Ultrasound is not useful in splanchnic venous thrombosis because its accuracy is limited by overlying bowel gas (33. Ageno W, Dentali F, Squizzato A. How I treat splanchnic vein thrombosis. Blood. 2014;124:3685-91. [PMID: 25320239] doi:10.1182/blood-2014-07-551515). Doppler ultrasound has a sensitivity of about 90% for the diagnosis of Budd-Chiari syndrome and portal venous thrombosis. However, CT and MRI still have better accuracy for diagnosing these conditions and can also show concomitant diseases and alternative diagnoses (33. Ageno W, Dentali F, Squizzato A. How I treat splanchnic vein thrombosis. Blood. 2014;124:3685-91. [PMID: 25320239] doi:10.1182/blood-2014-07-551515).

Treatment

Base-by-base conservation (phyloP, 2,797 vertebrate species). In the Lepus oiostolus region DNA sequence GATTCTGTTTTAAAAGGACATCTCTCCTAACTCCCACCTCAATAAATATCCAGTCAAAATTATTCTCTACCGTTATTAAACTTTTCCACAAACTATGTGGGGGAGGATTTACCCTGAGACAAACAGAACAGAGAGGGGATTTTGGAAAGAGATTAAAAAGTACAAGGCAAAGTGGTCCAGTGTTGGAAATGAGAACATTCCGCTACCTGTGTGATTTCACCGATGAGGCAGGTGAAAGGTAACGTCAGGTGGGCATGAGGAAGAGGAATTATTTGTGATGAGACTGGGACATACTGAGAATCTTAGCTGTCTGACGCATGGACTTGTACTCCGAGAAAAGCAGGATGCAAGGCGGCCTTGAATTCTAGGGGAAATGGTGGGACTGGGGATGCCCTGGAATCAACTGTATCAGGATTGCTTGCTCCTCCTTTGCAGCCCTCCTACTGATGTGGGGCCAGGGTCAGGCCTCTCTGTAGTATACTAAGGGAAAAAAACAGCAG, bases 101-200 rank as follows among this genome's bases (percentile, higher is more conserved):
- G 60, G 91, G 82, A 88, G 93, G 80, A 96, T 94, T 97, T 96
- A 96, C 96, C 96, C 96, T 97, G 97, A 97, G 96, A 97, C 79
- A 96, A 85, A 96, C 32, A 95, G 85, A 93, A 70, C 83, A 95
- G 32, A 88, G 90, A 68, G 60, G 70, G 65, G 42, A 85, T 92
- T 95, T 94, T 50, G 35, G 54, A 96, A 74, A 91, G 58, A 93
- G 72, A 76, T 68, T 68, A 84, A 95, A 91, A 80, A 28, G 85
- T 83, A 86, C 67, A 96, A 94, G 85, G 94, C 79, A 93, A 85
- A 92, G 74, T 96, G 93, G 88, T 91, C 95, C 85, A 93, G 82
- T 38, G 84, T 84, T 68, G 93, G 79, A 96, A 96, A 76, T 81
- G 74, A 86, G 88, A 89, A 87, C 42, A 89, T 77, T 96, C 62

The quality of evidence guiding treatment for splanchnic venous thrombosis is low and is based only on observational studies (33. Ageno W, Dentali F, Squizzato A. How I treat splanchnic vein thrombosis. Blood. 2014;124:3685-91. [PMID: 25320239] doi:10.1182/blood-2014-07-551515). Current guidelines recommend anticoagulation for all patients with splanchnic venous thrombosis for at least 3 months, longer in patients with permanent thrombotic conditions and a low bleeding risk (11. Ageno W, Riva N, Schulman S, Beyer-Westendorf J, Bang SM, Senzolo M, et al. Long-term clinical outcomes of splanchnic vein thrombosis: results of an international registry. JAMA Intern Med. 2015;175:1474-80. [PMID: 26168152] doi:10.1001/jamainternmed.2015.3184). These recommendations are based only on the results of a few observational studies in patients with splanchnic venous thrombosis and rely more on evidence from studies of patients with deep venous thrombosis of the legs or pulmonary embolism (11. Ageno W, Riva N, Schulman S, Beyer-Westendorf J, Bang SM, Senzolo M, et al. Long-term clinical outcomes of splanchnic vein thrombosis: results of an international registry. JAMA Intern Med. 2015;175:1474-80. [PMID: 26168152] doi:10.1001/jamainternmed.2015.3184, 99. Thatipelli MR, McBane RD, Hodge DO, Wysokinski WE. Survival and recurrence in patients with splanchnic vein thromboses. Clin Gastroenterol Hepatol. 2010;8:200-5. [PMID: 19782767] doi:10.1016/j.cgh.2009.09.019).